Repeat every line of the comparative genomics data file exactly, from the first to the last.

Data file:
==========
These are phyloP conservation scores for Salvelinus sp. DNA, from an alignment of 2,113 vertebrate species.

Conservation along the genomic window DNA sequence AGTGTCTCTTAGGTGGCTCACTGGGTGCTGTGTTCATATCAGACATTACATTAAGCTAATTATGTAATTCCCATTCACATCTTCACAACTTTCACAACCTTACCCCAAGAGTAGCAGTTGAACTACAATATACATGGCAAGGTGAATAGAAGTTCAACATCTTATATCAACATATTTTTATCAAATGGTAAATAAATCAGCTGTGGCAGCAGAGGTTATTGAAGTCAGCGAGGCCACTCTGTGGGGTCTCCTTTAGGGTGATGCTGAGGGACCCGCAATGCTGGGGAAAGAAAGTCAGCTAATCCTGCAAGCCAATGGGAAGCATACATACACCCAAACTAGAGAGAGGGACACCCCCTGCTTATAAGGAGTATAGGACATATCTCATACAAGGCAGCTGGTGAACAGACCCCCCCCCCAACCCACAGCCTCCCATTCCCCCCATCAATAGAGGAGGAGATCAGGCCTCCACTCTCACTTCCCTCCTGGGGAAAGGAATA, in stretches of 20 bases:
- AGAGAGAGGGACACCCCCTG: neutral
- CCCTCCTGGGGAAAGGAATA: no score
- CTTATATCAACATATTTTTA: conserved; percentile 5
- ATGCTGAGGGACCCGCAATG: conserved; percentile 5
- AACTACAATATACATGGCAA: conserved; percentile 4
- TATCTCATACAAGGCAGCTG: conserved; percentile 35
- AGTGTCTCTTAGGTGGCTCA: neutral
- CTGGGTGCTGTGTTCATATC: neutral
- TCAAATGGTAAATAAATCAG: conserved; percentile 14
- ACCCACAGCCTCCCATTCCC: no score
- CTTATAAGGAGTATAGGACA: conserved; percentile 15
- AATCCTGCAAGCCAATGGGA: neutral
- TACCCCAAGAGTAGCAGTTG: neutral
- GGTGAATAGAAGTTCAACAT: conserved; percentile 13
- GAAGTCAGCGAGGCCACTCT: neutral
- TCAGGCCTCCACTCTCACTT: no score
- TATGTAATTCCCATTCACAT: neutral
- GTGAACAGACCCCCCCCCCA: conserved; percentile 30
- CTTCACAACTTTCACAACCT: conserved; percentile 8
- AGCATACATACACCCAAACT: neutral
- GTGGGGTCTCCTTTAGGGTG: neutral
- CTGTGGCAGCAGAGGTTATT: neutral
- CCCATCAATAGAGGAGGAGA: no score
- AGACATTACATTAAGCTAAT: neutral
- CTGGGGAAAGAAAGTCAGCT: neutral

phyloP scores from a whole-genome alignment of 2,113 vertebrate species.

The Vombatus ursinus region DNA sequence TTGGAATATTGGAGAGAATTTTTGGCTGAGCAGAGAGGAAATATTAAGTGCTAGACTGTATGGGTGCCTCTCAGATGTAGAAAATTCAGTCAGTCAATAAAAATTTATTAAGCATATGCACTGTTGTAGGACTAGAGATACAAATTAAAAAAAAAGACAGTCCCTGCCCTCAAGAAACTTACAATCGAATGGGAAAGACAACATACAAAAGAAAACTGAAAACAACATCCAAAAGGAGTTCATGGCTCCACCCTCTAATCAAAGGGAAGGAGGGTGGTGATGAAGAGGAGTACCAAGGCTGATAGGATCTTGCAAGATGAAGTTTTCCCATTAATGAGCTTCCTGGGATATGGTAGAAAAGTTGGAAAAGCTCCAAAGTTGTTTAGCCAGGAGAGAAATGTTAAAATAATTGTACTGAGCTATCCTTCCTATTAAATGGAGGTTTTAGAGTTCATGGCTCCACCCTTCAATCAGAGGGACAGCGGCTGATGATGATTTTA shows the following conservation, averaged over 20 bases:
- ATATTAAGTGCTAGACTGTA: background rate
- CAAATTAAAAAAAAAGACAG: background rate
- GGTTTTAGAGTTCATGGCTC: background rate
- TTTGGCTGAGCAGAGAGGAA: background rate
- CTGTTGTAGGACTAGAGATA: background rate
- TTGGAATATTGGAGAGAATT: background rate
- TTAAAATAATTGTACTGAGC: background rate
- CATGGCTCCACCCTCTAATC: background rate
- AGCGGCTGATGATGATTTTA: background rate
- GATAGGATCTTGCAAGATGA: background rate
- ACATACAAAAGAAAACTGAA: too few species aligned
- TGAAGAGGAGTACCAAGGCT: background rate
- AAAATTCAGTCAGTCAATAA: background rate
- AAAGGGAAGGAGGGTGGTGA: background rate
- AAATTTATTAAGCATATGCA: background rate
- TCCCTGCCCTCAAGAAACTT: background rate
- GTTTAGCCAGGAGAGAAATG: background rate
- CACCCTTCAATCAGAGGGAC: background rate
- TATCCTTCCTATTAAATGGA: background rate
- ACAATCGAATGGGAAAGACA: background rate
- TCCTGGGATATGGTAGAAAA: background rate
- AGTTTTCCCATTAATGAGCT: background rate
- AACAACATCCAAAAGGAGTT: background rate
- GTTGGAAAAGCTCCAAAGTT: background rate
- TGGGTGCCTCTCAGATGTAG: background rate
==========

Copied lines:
These are phyloP conservation scores for Salvelinus sp. DNA, from an alignment of 2,113 vertebrate species.

Conservation along the genomic window DNA sequence AGTGTCTCTTAGGTGGCTCACTGGGTGCTGTGTTCATATCAGACATTACATTAAGCTAATTATGTAATTCCCATTCACATCTTCACAACTTTCACAACCTTACCCCAAGAGTAGCAGTTGAACTACAATATACATGGCAAGGTGAATAGAAGTTCAACATCTTATATCAACATATTTTTATCAAATGGTAAATAAATCAGCTGTGGCAGCAGAGGTTATTGAAGTCAGCGAGGCCACTCTGTGGGGTCTCCTTTAGGGTGATGCTGAGGGACCCGCAATGCTGGGGAAAGAAAGTCAGCTAATCCTGCAAGCCAATGGGAAGCATACATACACCCAAACTAGAGAGAGGGACACCCCCTGCTTATAAGGAGTATAGGACATATCTCATACAAGGCAGCTGGTGAACAGACCCCCCCCCCAACCCACAGCCTCCCATTCCCCCCATCAATAGAGGAGGAGATCAGGCCTCCACTCTCACTTCCCTCCTGGGGAAAGGAATA, in stretches of 20 bases:
- AGAGAGAGGGACACCCCCTG: neutral
- CCCTCCTGGGGAAAGGAATA: no score
- CTTATATCAACATATTTTTA: conserved; percentile 5
- ATGCTGAGGGACCCGCAATG: conserved; percentile 5
- AACTACAATATACATGGCAA: conserved; percentile 4
- TATCTCATACAAGGCAGCTG: conserved; percentile 35
- AGTGTCTCTTAGGTGGCTCA: neutral
- CTGGGTGCTGTGTTCATATC: neutral
- TCAAATGGTAAATAAATCAG: conserved; percentile 14
- ACCCACAGCCTCCCATTCCC: no score
- CTTATAAGGAGTATAGGACA: conserved; percentile 15
- AATCCTGCAAGCCAATGGGA: neutral
- TACCCCAAGAGTAGCAGTTG: neutral
- GGTGAATAGAAGTTCAACAT: conserved; percentile 13
- GAAGTCAGCGAGGCCACTCT: neutral
- TCAGGCCTCCACTCTCACTT: no score
- TATGTAATTCCCATTCACAT: neutral
- GTGAACAGACCCCCCCCCCA: conserved; percentile 30
- CTTCACAACTTTCACAACCT: conserved; percentile 8
- AGCATACATACACCCAAACT: neutral
- GTGGGGTCTCCTTTAGGGTG: neutral
- CTGTGGCAGCAGAGGTTATT: neutral
- CCCATCAATAGAGGAGGAGA: no score
- AGACATTACATTAAGCTAAT: neutral
- CTGGGGAAAGAAAGTCAGCT: neutral

phyloP scores from a whole-genome alignment of 2,113 vertebrate species.

The Vombatus ursinus region DNA sequence TTGGAATATTGGAGAGAATTTTTGGCTGAGCAGAGAGGAAATATTAAGTGCTAGACTGTATGGGTGCCTCTCAGATGTAGAAAATTCAGTCAGTCAATAAAAATTTATTAAGCATATGCACTGTTGTAGGACTAGAGATACAAATTAAAAAAAAAGACAGTCCCTGCCCTCAAGAAACTTACAATCGAATGGGAAAGACAACATACAAAAGAAAACTGAAAACAACATCCAAAAGGAGTTCATGGCTCCACCCTCTAATCAAAGGGAAGGAGGGTGGTGATGAAGAGGAGTACCAAGGCTGATAGGATCTTGCAAGATGAAGTTTTCCCATTAATGAGCTTCCTGGGATATGGTAGAAAAGTTGGAAAAGCTCCAAAGTTGTTTAGCCAGGAGAGAAATGTTAAAATAATTGTACTGAGCTATCCTTCCTATTAAATGGAGGTTTTAGAGTTCATGGCTCCACCCTTCAATCAGAGGGACAGCGGCTGATGATGATTTTA shows the following conservation, averaged over 20 bases:
- ATATTAAGTGCTAGACTGTA: background rate
- CAAATTAAAAAAAAAGACAG: background rate
- GGTTTTAGAGTTCATGGCTC: background rate
- TTTGGCTGAGCAGAGAGGAA: background rate
- CTGTTGTAGGACTAGAGATA: background rate
- TTGGAATATTGGAGAGAATT: background rate
- TTAAAATAATTGTACTGAGC: background rate
- CATGGCTCCACCCTCTAATC: background rate
- AGCGGCTGATGATGATTTTA: background rate
- GATAGGATCTTGCAAGATGA: background rate
- ACATACAAAAGAAAACTGAA: too few species aligned
- TGAAGAGGAGTACCAAGGCT: background rate
- AAAATTCAGTCAGTCAATAA: background rate
- AAAGGGAAGGAGGGTGGTGA: background rate
- AAATTTATTAAGCATATGCA: background rate
- TCCCTGCCCTCAAGAAACTT: background rate
- GTTTAGCCAGGAGAGAAATG: background rate
- CACCCTTCAATCAGAGGGAC: background rate
- TATCCTTCCTATTAAATGGA: background rate
- ACAATCGAATGGGAAAGACA: background rate
- TCCTGGGATATGGTAGAAAA: background rate
- AGTTTTCCCATTAATGAGCT: background rate
- AACAACATCCAAAAGGAGTT: background rate
- GTTGGAAAAGCTCCAAAGTT: background rate
- TGGGTGCCTCTCAGATGTAG: background rate